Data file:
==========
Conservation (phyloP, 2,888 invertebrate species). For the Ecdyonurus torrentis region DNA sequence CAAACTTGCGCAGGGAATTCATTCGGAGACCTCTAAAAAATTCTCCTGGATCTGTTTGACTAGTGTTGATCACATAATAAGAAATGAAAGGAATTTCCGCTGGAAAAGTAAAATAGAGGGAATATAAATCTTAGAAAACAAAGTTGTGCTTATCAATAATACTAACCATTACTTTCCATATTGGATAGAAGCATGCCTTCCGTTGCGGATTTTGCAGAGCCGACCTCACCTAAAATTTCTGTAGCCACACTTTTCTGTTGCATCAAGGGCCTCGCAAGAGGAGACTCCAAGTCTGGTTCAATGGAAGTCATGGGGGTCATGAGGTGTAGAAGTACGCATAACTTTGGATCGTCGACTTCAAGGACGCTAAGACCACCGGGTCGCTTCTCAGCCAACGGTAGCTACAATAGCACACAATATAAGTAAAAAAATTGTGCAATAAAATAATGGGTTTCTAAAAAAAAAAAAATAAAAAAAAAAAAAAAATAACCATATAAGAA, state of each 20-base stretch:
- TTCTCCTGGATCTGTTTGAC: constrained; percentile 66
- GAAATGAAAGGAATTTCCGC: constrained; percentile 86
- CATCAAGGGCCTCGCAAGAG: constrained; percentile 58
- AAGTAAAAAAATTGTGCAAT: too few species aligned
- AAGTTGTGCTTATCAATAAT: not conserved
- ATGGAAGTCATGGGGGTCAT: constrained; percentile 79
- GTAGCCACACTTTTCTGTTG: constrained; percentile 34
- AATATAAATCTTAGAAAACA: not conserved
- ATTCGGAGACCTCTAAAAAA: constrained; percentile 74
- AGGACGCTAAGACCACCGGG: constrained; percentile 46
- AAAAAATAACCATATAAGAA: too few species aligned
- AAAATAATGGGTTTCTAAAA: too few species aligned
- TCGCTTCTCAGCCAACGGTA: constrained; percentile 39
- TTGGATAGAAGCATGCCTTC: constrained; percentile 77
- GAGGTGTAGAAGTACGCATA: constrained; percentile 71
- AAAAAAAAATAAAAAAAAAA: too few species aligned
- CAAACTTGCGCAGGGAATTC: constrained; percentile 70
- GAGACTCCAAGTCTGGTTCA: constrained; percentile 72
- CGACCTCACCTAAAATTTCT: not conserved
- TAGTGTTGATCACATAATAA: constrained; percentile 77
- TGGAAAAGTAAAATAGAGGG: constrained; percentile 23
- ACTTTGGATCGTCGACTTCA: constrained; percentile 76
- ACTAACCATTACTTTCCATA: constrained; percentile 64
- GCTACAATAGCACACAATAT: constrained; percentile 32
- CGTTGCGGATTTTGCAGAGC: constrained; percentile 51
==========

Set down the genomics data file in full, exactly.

Conservation (phyloP, 2,888 invertebrate species). For the Ecdyonurus torrentis region DNA sequence CAAACTTGCGCAGGGAATTCATTCGGAGACCTCTAAAAAATTCTCCTGGATCTGTTTGACTAGTGTTGATCACATAATAAGAAATGAAAGGAATTTCCGCTGGAAAAGTAAAATAGAGGGAATATAAATCTTAGAAAACAAAGTTGTGCTTATCAATAATACTAACCATTACTTTCCATATTGGATAGAAGCATGCCTTCCGTTGCGGATTTTGCAGAGCCGACCTCACCTAAAATTTCTGTAGCCACACTTTTCTGTTGCATCAAGGGCCTCGCAAGAGGAGACTCCAAGTCTGGTTCAATGGAAGTCATGGGGGTCATGAGGTGTAGAAGTACGCATAACTTTGGATCGTCGACTTCAAGGACGCTAAGACCACCGGGTCGCTTCTCAGCCAACGGTAGCTACAATAGCACACAATATAAGTAAAAAAATTGTGCAATAAAATAATGGGTTTCTAAAAAAAAAAAAATAAAAAAAAAAAAAAAATAACCATATAAGAA, state of each 20-base stretch:
- TTCTCCTGGATCTGTTTGAC: constrained; percentile 66
- GAAATGAAAGGAATTTCCGC: constrained; percentile 86
- CATCAAGGGCCTCGCAAGAG: constrained; percentile 58
- AAGTAAAAAAATTGTGCAAT: too few species aligned
- AAGTTGTGCTTATCAATAAT: not conserved
- ATGGAAGTCATGGGGGTCAT: constrained; percentile 79
- GTAGCCACACTTTTCTGTTG: constrained; percentile 34
- AATATAAATCTTAGAAAACA: not conserved
- ATTCGGAGACCTCTAAAAAA: constrained; percentile 74
- AGGACGCTAAGACCACCGGG: constrained; percentile 46
- AAAAAATAACCATATAAGAA: too few species aligned
- AAAATAATGGGTTTCTAAAA: too few species aligned
- TCGCTTCTCAGCCAACGGTA: constrained; percentile 39
- TTGGATAGAAGCATGCCTTC: constrained; percentile 77
- GAGGTGTAGAAGTACGCATA: constrained; percentile 71
- AAAAAAAAATAAAAAAAAAA: too few species aligned
- CAAACTTGCGCAGGGAATTC: constrained; percentile 70
- GAGACTCCAAGTCTGGTTCA: constrained; percentile 72
- CGACCTCACCTAAAATTTCT: not conserved
- TAGTGTTGATCACATAATAA: constrained; percentile 77
- TGGAAAAGTAAAATAGAGGG: constrained; percentile 23
- ACTTTGGATCGTCGACTTCA: constrained; percentile 76
- ACTAACCATTACTTTCCATA: constrained; percentile 64
- GCTACAATAGCACACAATAT: constrained; percentile 32
- CGTTGCGGATTTTGCAGAGC: constrained; percentile 51